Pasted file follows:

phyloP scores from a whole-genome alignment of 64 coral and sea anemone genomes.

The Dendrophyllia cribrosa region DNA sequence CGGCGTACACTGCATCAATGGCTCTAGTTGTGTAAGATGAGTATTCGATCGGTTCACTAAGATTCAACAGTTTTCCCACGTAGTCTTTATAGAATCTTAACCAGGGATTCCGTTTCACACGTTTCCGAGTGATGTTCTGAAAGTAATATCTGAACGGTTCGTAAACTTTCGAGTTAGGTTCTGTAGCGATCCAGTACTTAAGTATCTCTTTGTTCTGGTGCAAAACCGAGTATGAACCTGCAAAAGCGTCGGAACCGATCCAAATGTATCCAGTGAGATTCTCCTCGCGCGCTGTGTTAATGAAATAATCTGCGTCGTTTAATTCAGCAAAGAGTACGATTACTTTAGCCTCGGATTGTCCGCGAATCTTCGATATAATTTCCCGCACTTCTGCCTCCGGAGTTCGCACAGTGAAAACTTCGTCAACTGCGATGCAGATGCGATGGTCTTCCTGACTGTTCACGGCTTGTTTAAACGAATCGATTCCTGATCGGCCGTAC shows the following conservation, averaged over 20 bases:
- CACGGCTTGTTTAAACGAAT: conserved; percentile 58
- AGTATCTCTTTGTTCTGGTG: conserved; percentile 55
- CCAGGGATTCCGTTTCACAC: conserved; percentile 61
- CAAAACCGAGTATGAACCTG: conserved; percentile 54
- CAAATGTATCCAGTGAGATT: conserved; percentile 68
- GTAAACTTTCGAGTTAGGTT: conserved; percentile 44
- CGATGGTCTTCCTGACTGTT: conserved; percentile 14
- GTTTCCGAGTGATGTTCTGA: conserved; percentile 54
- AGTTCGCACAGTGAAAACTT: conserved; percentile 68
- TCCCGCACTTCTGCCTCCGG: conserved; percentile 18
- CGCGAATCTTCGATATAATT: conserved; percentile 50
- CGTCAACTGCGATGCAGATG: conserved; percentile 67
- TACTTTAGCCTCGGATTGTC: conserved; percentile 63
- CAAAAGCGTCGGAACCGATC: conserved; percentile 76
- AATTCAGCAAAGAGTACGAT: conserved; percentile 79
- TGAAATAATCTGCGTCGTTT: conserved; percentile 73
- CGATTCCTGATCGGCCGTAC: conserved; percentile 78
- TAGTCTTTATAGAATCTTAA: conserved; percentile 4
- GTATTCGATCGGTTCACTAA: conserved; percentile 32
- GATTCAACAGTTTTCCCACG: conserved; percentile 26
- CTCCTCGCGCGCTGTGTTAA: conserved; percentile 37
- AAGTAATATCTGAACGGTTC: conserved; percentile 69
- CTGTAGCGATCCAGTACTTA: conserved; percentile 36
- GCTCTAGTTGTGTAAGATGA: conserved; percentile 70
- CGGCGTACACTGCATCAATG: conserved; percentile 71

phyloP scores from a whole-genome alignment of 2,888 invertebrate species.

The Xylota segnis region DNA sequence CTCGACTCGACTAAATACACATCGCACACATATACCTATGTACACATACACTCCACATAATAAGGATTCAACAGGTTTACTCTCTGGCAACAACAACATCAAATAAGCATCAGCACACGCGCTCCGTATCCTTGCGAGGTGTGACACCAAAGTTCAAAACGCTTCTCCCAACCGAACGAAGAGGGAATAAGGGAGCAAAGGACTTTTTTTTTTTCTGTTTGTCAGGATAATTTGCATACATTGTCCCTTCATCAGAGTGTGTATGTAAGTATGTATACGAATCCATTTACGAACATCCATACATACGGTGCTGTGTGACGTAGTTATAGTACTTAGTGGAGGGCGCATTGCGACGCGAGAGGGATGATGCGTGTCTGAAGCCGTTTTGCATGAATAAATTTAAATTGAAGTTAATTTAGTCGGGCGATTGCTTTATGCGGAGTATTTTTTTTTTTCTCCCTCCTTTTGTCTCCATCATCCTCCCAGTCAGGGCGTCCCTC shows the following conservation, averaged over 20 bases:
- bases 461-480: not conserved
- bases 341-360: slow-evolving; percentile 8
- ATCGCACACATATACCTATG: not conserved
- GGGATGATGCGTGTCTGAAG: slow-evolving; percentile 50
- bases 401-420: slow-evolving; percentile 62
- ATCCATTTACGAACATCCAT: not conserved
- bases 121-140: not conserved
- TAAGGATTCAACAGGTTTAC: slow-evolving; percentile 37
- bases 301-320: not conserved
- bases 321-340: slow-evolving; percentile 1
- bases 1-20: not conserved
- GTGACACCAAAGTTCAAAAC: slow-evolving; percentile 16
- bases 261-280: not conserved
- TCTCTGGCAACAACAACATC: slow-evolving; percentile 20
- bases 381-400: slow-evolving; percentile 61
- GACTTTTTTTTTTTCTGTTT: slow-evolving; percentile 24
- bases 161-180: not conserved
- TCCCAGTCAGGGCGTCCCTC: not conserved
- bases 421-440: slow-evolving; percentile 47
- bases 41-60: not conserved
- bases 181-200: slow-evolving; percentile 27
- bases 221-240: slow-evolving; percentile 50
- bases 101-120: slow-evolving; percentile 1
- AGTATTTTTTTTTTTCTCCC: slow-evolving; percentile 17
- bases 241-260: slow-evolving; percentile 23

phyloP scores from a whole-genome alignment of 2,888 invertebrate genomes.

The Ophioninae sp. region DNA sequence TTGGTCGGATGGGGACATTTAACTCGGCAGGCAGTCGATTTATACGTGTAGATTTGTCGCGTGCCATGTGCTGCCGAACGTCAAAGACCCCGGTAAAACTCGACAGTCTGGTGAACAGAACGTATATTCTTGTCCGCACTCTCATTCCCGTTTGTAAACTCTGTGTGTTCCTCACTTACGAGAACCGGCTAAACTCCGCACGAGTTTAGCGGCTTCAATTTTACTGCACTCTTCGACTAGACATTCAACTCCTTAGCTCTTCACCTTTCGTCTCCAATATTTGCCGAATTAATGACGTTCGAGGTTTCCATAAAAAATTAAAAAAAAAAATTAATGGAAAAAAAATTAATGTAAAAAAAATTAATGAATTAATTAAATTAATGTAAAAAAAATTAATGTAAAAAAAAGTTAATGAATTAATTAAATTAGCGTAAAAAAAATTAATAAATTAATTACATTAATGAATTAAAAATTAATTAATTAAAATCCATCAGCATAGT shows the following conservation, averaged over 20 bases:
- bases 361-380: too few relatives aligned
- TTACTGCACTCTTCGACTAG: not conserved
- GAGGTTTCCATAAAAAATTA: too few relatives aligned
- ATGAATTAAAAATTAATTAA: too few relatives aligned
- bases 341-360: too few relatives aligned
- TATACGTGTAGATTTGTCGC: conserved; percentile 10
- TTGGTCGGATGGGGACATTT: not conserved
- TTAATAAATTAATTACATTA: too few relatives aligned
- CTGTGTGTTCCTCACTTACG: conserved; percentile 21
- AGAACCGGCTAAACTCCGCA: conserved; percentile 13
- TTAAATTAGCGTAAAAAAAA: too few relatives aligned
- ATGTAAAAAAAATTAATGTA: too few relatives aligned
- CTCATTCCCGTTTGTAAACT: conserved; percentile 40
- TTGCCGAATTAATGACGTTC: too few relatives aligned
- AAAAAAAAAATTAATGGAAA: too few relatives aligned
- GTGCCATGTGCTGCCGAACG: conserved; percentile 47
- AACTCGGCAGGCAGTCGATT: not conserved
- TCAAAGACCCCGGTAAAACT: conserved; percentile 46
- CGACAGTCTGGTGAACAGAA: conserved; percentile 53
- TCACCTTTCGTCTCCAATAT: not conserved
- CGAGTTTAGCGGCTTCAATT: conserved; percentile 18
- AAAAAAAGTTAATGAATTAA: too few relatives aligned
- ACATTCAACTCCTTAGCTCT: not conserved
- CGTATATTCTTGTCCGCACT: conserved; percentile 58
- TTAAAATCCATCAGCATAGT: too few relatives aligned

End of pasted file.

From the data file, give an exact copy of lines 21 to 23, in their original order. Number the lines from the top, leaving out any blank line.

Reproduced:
- GTATTCGATCGGTTCACTAA: conserved; percentile 32
- GATTCAACAGTTTTCCCACG: conserved; percentile 26
- CTCCTCGCGCGCTGTGTTAA: conserved; percentile 37